Exact definitions and boundaries between environments vary – test may be considered part of dev, Acceptance may be considered part of test, part of stage, or be separate, etc. The main tiers are progressed through in order, with new releases being deployed (rolled out or pushed) to each in turn. Experimental and recovery tiers, if present, are outside this flow – experimental releases are terminal, while recovery is typically an old or duplicate version of production, deployed after production. In case of problems, one can roll back to the old release, most simply by pushing the old release as if it were a new release. The last step, deploying to production ("pushing to prod") is the most sensitive, as any problems result in immediate user impact. For this reason this is often handled differently, at least being monitored more carefully, and in some cases having phased rollout or only requiring flipping a switch, allowing rapid rollback. It is best to avoid a name like QA; QA doesn’t mean software testing. Testing is important, but it is different from QA.
Sometimes deployment is done outside of this regular process, primarily to provide urgent or relatively minor changes, without requiring a full release. This may consist of a single patch, a large service pack, or a small hotfix.
Tiers can be of very different sizes: dev is typically an individual developer's workstation (though there may be thousands of developers), while prod may be many geographically distributed machines; test and QC may be small or large, depending on the resources devoted to these, and staging can range from a single machine (similar to canary) to an exact duplicate of production.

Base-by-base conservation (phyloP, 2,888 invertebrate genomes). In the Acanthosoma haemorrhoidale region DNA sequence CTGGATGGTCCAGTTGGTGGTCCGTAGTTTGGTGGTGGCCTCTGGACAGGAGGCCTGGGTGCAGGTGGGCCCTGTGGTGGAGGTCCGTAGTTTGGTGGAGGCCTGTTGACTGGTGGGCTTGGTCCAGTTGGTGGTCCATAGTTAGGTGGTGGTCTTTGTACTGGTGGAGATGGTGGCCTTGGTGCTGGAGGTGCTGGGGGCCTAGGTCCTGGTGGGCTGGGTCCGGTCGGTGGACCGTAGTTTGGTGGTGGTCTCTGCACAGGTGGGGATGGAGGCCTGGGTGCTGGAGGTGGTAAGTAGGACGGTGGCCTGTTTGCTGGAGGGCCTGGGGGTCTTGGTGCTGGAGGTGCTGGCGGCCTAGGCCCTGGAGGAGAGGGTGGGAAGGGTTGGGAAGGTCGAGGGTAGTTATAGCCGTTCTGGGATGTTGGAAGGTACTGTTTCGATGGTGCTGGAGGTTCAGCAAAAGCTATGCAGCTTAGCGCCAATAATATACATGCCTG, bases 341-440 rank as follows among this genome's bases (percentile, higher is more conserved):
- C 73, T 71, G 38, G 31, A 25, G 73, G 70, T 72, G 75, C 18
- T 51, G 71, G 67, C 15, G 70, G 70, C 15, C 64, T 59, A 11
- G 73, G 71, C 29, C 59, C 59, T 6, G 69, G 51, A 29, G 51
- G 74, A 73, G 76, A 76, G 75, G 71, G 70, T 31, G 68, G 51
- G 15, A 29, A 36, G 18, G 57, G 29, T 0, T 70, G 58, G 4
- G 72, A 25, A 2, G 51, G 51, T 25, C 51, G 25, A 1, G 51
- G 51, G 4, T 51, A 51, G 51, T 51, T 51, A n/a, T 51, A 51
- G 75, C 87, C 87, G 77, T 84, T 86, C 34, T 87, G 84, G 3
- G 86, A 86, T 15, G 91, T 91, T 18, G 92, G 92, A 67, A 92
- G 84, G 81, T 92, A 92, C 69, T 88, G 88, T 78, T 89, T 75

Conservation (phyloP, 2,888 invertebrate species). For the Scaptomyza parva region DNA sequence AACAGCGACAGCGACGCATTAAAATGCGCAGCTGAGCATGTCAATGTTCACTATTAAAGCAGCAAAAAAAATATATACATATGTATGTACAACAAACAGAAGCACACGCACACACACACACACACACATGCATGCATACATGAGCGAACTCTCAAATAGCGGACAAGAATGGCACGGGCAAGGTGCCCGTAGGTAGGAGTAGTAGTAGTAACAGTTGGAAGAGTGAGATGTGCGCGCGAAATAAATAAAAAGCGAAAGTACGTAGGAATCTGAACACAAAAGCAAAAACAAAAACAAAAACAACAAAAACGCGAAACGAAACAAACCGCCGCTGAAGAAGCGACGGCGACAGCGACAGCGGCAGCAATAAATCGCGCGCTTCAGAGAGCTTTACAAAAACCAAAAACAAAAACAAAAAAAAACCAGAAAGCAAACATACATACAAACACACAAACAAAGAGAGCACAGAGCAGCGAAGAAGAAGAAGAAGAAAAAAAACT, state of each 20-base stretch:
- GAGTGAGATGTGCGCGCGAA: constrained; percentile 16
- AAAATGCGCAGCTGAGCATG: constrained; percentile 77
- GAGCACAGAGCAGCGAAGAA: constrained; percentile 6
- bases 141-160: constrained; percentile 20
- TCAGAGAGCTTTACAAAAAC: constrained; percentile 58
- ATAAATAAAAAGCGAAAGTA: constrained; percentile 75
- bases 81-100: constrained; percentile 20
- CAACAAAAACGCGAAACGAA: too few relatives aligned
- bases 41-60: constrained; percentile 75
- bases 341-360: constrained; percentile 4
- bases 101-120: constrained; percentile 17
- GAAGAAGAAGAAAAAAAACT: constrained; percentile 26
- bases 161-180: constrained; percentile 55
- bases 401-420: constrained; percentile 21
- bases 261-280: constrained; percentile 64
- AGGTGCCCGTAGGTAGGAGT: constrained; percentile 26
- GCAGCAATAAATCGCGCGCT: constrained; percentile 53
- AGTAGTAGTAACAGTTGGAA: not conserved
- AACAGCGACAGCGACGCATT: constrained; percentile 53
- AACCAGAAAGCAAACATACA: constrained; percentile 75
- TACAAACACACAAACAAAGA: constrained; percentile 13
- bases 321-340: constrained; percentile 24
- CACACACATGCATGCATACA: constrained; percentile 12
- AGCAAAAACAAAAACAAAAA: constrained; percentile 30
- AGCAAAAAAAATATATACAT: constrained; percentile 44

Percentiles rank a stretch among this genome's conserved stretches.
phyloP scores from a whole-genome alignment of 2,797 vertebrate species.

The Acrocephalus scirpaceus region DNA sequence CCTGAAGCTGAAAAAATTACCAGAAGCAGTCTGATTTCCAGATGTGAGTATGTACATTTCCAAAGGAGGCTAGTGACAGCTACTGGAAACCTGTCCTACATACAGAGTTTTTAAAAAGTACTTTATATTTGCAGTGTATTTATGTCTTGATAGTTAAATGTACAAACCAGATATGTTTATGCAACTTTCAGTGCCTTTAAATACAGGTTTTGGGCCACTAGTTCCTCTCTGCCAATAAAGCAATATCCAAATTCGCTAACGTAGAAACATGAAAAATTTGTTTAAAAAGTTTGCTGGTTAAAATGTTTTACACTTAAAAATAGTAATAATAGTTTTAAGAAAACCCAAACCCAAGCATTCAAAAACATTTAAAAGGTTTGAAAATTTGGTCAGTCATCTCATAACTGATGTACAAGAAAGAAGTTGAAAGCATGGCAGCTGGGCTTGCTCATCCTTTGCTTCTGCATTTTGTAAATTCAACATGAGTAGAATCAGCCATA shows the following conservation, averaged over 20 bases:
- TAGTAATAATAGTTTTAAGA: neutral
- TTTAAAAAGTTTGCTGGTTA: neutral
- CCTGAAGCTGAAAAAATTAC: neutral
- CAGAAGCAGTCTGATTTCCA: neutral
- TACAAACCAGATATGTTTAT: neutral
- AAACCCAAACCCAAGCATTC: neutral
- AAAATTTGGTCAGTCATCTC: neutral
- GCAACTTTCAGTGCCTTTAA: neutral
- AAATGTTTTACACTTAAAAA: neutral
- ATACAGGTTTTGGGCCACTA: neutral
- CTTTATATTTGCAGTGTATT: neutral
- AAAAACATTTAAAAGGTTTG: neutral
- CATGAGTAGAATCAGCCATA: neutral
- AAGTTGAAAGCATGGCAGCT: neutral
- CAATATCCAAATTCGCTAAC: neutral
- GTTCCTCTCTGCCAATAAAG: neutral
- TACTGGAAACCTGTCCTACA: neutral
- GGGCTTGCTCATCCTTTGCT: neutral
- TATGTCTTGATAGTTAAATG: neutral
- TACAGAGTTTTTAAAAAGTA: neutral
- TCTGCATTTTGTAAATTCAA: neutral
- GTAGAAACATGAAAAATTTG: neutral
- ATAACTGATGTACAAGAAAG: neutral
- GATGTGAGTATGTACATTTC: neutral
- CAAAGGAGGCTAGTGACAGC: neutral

The table below describes a finely-divided list of tiers.
|Development/Trunk||Development server acting as a sandbox where unit testing may be performed by the developer|
|Integration||CI build target, or for developer testing of side effects|
|Test/QC/Internal Acceptance||The environment where interface testing is performed. A quality control team ensures that the new code will not have any impact on the existing functionality and tests major functionalities of the system after deploying the new code in the test environment.|
|Model/Stage/Pre-production/External-Client Acceptance/Demo||Mirror of production environment|